Five local manufacturers join forces with JWCC to create job candidates who also earn college degrees

Great River FAME

QUINCY — When Chuck Makins first heard of the efforts to create the first Federation for Advanced Manufacturing Education (FAME) chapter in Illinois, he didn’t have to think long to come up with someone who would have been a perfect candidate.

Himself.

Makins, the facilities and maintenance manager at the Knapheide Manufacturing Company in Quincy, now is the chairman of the Great River FAME chapter, which was introduced during a Thursday afternoon press conference at the John Wood Community College Workforce Development Center.

The chapter’s founding companies — Dot Foods in Mount Sterling, General Mills in Hannibal, Mo., and Gardner Denver (Ingersoll Rand), Knapheide and Titan Wheel in Quincy — are investing in a workforce training program at JWCC to create their own candidates for employment in the manufacturing industry.

Each company has committed to sponsoring students to enroll in a work-study program to earn an advanced manufacturing technician (AMT) credential. Students will attend JWCC two days a week and work three days a week for one of the five companies.

Makins told a handful of media and onlookers at the press conference when he had finished a four-year stint in the Marine Corps 34 years ago, and he had no idea what he was going to do. He was living in Michigan, and his wife was about to start nursing school.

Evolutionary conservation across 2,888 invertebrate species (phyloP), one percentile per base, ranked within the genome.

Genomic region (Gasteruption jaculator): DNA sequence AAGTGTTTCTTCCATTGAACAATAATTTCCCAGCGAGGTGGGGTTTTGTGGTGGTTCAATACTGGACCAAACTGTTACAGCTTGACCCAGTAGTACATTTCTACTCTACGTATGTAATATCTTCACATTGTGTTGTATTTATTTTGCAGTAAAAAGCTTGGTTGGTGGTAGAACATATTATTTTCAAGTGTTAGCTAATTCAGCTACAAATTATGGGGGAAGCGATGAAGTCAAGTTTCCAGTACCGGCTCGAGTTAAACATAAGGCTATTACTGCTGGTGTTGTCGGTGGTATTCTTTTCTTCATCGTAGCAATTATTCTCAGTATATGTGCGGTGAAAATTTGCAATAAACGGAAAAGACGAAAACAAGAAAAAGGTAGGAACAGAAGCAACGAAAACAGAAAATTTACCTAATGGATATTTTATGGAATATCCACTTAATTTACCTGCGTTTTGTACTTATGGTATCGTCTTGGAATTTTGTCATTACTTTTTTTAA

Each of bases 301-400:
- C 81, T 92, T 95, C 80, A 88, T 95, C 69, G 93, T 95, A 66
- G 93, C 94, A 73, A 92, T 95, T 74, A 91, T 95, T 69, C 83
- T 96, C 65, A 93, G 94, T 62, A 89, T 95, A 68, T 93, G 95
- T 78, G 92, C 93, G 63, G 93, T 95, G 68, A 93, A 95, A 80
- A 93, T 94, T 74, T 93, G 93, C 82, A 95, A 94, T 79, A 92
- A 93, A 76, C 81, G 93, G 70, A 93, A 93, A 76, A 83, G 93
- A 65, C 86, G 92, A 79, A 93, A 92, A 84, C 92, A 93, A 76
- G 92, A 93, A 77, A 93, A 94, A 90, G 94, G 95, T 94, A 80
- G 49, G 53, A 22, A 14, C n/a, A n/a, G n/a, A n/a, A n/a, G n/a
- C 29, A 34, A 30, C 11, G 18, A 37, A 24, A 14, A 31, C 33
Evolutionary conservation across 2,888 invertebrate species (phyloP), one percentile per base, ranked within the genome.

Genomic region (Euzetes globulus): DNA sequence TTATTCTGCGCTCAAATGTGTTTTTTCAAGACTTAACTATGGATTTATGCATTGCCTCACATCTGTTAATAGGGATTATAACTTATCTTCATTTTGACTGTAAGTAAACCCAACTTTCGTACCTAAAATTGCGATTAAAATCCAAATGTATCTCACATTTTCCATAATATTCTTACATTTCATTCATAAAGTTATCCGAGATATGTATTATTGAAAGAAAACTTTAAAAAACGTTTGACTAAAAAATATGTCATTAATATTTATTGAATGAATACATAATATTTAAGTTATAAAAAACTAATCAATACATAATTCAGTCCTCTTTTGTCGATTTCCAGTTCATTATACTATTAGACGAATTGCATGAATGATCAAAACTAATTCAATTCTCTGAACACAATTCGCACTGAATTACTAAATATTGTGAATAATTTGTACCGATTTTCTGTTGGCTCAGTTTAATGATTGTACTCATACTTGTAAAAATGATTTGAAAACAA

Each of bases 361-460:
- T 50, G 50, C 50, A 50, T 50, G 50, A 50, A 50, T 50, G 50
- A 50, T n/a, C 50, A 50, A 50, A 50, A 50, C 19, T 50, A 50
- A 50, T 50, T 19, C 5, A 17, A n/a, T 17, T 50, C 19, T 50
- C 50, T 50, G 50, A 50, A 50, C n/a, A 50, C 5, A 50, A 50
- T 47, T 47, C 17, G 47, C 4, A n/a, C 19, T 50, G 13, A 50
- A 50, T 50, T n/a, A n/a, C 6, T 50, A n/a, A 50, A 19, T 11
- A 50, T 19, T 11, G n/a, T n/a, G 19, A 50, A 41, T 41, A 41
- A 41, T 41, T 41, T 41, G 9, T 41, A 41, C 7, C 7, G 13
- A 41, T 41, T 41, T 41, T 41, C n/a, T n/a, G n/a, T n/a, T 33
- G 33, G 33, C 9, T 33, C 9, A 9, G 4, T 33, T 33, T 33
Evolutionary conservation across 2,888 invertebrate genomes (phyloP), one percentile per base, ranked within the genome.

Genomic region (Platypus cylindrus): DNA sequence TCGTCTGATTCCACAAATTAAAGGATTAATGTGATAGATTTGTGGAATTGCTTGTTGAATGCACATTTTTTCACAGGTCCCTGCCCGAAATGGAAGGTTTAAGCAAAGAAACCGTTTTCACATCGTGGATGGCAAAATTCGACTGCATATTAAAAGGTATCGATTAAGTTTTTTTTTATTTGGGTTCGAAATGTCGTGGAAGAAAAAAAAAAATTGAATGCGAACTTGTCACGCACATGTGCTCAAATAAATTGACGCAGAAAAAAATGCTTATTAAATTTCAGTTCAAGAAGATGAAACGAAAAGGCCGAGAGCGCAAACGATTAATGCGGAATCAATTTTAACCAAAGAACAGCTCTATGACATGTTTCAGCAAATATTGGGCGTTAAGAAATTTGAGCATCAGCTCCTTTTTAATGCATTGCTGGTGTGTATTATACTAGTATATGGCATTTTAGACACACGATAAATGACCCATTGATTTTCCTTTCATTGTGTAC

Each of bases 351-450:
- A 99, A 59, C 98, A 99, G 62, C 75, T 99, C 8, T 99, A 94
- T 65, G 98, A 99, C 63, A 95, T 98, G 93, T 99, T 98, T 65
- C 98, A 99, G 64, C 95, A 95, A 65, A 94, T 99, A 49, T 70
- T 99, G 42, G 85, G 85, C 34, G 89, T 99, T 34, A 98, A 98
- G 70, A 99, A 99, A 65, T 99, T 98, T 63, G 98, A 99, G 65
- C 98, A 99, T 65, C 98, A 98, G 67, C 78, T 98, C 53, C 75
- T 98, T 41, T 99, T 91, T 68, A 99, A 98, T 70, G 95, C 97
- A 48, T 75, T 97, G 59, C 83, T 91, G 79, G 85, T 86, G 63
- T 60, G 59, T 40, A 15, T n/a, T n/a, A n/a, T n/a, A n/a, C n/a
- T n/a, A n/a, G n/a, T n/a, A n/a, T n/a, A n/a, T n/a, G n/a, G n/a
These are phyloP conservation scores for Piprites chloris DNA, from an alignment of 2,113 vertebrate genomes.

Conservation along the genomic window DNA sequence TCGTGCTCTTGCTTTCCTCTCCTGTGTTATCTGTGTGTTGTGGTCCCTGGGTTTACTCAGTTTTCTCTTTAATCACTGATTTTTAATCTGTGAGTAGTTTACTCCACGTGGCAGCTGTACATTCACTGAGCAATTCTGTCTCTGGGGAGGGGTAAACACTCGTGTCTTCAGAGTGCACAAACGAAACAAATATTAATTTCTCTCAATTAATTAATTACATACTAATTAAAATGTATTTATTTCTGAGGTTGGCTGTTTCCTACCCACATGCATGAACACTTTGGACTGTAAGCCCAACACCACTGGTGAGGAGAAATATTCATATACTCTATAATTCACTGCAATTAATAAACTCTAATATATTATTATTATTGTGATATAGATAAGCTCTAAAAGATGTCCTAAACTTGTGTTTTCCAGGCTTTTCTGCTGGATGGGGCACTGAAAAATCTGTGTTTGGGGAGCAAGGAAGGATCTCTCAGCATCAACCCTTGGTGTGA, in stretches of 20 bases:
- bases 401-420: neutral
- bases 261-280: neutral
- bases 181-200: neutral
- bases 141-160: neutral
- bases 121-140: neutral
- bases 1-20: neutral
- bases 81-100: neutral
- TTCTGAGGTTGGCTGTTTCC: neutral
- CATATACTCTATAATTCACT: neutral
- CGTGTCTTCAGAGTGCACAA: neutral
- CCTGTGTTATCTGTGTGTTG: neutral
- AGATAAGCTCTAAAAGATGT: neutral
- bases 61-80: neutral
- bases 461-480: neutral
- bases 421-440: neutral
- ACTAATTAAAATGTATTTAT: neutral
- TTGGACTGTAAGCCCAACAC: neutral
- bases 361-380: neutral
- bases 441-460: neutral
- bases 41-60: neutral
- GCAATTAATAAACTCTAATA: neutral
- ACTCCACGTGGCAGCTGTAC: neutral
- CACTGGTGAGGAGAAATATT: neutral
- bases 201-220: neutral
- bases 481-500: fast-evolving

“I found myself needing to enter the workforce to make ends meet, and that’s when I started my first manufacturing job,” he said. “After a short time there, my boss came to me and said, ‘Chuck, hey, we have an opportunity for you.’ And I said, ‘Oh, yeah, what’s that?’ He said, ‘We want to give you a new set of goals and some tasks to do, and we want you to go to school to learn how to accomplish those goals. As long as you meet our expectations along the way, it’ll cost you nothing but your time.’

“So I accepted that challenge, and I completed those goals. I did those tests, and I exceeded their expectations. True to their word, it didn’t cost anything but my time. The opportunity didn’t stop there. The school provided me the confidence to work on the items that I had to work on, which made me better at my job, and it also offered leadership opportunities along the way. Those opportunities never stopped, and they continue to grow with me today.”